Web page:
In her hometown of Eagle River, Wisconsin, she raced for her family-owned team called Decker Racing, which began with her father and uncle, Allen and Chuck Decker. Both raced snowmobiles, and the family tradition continued with their daughters.
Paige’s teammates were her younger sister, Claire, and cousin, Natalie. Growing up, they both looked up to her.
“I’ve always been there for them, and every time they race at home, they call and update me, and that’s how I want it to be,” she said. “I just want to be a role model for them and do everything I can so they can succeed.”
After racing snowmobiles, Paige transitioned to go-karts, and eventually began to race limited late models and super late models. In 2013, Paige became the first female and rookie to win a race in the TUNDRA Super Late Model Series after taking the checkered at Golden Sands Speedway. She later became the first woman to receive the Rookie of the Year award after a successful season in the series.
Alongside racing, Paige had an active childhood. She danced and competed in water skiing, but as racing grew more prominent, the other extracurricular activities dwindled, and so did her social life.
“It was tough trying to balance the racing and all the other activities even from a young age. I had very few friends because a lot of them just didn’t understand how seriously I took the racing,” she said. “In order for me to do something 100 percent, I wanted to focus on one thing.”
Her hard work and focus paid off. After her second attempt at NASCAR’s Drive for Diversity combine, she was selected to the 2014 Rev Racing Team and now races her late model in the NASCAR Whelen All-American Series.
Though Paige constantly raced and has garnered much success, it wasn’t all fun and games for the young female driver growing up. Her father made her and her sister work at the two hotels he still owns. In the hotels, the Decker girls literally worked their way from the ground up.
“My dad used to make us pick up cigarette buds in the driveway of the hotel, and he wouldn’t pay us. It was horrible,” she laughed. “I think he just wanted to keep us grounded, so he told us we had to work.”
That’s not all Allen made his daughters do to earn their racing privileges. Paige and Claire were also responsible for getting their own sponsors throughout their racing careers.
After graduating from high school in 2011, Paige attended the University of Wisconsin-Stout for two years. But, balancing college-level coursework and full time racing proved to be a difficult task. Like most young drivers pursuing an education and racing career, she struggled to convince her professors how serious racing was to her, and she occasionally missed classes, which eventually caused her academics to suffer.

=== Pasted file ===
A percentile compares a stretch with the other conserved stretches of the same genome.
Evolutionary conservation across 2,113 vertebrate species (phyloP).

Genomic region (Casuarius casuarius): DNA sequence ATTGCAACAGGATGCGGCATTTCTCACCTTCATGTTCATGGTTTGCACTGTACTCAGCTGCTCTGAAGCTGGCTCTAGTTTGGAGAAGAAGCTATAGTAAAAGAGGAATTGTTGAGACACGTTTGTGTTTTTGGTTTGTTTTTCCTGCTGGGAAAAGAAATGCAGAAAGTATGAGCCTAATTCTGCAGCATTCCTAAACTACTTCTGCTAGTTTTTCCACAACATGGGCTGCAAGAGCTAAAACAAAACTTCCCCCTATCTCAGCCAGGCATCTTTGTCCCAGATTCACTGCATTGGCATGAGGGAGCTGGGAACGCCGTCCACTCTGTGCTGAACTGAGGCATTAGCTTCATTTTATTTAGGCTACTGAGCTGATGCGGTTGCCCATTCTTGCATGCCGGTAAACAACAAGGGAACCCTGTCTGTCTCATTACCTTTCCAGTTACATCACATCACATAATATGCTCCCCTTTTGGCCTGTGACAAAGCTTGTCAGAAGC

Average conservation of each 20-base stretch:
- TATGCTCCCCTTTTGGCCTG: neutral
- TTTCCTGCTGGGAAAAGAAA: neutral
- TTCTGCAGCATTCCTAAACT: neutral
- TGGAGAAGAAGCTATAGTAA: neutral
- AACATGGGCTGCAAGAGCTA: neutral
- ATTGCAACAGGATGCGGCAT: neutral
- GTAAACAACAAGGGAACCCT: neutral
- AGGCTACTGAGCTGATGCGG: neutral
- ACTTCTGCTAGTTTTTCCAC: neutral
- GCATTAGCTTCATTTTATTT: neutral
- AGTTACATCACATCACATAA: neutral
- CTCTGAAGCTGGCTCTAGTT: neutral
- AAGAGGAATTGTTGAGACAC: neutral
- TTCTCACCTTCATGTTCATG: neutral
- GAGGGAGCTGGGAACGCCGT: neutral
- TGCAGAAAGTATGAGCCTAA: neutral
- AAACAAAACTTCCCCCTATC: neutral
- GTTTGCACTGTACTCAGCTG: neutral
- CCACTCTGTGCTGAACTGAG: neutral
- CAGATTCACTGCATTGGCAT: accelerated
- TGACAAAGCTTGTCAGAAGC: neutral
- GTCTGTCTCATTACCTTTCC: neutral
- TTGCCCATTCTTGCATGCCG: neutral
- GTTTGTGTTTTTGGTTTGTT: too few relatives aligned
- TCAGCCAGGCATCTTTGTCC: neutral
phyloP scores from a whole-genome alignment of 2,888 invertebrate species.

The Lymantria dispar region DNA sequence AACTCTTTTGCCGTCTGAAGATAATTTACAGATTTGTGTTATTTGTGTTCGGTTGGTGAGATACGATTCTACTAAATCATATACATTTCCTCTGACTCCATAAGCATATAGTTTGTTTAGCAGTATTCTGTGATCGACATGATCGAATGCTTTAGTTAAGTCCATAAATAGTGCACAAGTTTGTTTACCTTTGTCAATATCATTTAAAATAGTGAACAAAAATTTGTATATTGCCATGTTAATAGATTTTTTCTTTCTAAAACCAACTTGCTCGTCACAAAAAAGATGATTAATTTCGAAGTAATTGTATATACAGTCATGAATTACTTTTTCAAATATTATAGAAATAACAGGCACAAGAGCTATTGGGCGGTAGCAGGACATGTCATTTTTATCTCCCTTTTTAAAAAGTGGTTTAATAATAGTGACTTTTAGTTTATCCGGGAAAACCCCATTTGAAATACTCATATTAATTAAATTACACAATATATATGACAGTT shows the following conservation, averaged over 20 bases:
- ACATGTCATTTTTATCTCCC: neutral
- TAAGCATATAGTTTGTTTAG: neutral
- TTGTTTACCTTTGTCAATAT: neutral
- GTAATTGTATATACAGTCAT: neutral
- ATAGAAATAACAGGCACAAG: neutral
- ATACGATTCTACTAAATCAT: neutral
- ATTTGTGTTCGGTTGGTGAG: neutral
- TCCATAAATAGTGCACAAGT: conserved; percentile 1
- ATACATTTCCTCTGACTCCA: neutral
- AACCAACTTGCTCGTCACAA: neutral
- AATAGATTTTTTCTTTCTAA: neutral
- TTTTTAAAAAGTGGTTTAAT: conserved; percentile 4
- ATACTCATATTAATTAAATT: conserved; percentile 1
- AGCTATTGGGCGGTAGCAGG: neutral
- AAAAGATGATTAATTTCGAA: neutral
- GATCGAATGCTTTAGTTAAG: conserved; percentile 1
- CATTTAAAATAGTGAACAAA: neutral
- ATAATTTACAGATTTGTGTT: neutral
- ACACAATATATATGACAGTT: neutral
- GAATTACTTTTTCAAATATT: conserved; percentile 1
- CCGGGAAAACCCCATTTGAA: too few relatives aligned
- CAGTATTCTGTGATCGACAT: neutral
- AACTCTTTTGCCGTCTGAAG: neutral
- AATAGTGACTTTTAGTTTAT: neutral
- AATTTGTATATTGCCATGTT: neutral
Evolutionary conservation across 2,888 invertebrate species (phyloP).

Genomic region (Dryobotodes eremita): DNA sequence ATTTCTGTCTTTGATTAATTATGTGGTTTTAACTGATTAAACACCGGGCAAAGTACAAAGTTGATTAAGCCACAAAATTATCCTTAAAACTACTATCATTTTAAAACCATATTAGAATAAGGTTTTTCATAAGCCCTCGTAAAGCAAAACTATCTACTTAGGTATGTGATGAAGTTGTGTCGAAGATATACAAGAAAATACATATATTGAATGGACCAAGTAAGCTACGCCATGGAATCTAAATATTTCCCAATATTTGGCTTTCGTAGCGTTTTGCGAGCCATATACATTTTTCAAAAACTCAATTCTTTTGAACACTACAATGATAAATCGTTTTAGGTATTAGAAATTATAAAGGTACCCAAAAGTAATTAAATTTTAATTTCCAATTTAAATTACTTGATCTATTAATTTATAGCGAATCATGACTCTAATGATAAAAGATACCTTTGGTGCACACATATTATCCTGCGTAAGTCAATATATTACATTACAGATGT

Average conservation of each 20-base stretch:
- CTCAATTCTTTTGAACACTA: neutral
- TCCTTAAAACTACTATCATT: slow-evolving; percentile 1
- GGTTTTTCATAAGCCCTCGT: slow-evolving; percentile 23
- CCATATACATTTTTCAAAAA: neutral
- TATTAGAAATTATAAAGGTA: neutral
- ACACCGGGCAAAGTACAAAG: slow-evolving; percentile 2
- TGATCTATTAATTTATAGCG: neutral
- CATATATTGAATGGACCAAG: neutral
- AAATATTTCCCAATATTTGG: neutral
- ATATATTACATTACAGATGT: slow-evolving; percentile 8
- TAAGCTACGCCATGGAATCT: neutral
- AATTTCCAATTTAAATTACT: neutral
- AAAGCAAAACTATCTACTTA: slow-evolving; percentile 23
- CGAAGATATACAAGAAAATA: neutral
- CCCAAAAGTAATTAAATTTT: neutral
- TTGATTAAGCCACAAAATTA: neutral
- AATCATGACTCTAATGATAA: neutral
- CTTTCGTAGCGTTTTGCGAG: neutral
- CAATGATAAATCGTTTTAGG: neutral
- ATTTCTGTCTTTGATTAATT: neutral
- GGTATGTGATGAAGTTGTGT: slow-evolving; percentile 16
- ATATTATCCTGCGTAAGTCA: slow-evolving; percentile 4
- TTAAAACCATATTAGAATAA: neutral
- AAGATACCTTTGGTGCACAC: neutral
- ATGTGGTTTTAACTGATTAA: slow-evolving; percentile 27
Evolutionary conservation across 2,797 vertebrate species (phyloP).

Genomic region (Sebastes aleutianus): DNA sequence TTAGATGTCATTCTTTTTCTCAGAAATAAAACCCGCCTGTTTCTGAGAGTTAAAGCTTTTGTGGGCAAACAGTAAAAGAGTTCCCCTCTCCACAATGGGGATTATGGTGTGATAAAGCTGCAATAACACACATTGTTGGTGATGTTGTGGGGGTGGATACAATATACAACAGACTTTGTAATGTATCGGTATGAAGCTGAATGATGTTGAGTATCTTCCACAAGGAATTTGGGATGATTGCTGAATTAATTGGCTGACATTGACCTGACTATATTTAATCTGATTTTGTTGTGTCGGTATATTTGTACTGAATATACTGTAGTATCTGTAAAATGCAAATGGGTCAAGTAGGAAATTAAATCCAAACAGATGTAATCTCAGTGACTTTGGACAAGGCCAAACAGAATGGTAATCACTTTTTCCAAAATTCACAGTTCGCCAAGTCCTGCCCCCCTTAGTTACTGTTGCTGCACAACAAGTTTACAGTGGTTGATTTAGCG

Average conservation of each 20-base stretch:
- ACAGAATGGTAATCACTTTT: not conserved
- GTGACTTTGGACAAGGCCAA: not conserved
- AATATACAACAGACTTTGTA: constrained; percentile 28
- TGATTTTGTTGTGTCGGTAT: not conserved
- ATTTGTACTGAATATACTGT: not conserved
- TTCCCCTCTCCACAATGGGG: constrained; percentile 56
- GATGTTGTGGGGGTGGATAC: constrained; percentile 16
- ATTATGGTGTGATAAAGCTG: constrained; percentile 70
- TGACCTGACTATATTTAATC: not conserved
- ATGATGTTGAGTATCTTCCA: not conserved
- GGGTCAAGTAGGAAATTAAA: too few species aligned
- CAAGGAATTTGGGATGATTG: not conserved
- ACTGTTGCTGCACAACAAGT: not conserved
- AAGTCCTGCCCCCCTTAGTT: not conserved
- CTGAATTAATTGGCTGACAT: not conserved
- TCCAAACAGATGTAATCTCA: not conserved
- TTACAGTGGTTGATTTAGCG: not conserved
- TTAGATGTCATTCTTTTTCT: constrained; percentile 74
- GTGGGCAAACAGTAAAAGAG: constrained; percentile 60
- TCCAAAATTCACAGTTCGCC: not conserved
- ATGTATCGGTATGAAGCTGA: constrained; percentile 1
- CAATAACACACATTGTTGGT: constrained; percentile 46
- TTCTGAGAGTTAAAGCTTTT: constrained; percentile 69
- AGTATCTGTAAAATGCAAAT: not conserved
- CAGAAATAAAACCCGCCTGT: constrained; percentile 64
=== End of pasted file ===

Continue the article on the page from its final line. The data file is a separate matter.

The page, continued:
“It was really tough to focus on both academics and racing. I left home to come down here and follow my dream,” she said. “I never thought that I would have dropped out of school to come down here and race, but I have a once in a lifetime opportunity, so I’m trying to make the best of it.”
In college, Paige was a member of the university’s dance team and studied early childhood education because she has a passion for children. She discovered her love for kids when she volunteered as a teacher’s assistant in high school, and though she dreams of becoming the first woman to win a Sprint Cup race, she also hopes to teach kindergarten in the future.
Paige enjoys volunteering with special education students and participated in pen pal projects writing letters to elementary students in Wisconsin.
The Mexican-food lover also works as a hostess at On The Border when she’s not revving it up on the track or playing with her cat, Chase.
ABOUT REV RACING: Headquartered in Concord, NC, Rev Racing, owned by Max Siegel, operates the NASCAR Drive for Diversity Program, which is the industry’s leading developmental program for ethnic minorities, women drivers, and pit crew members. For more information about Rev Racing visit https://revracing.net and follow us on Twitter @RevRacin.
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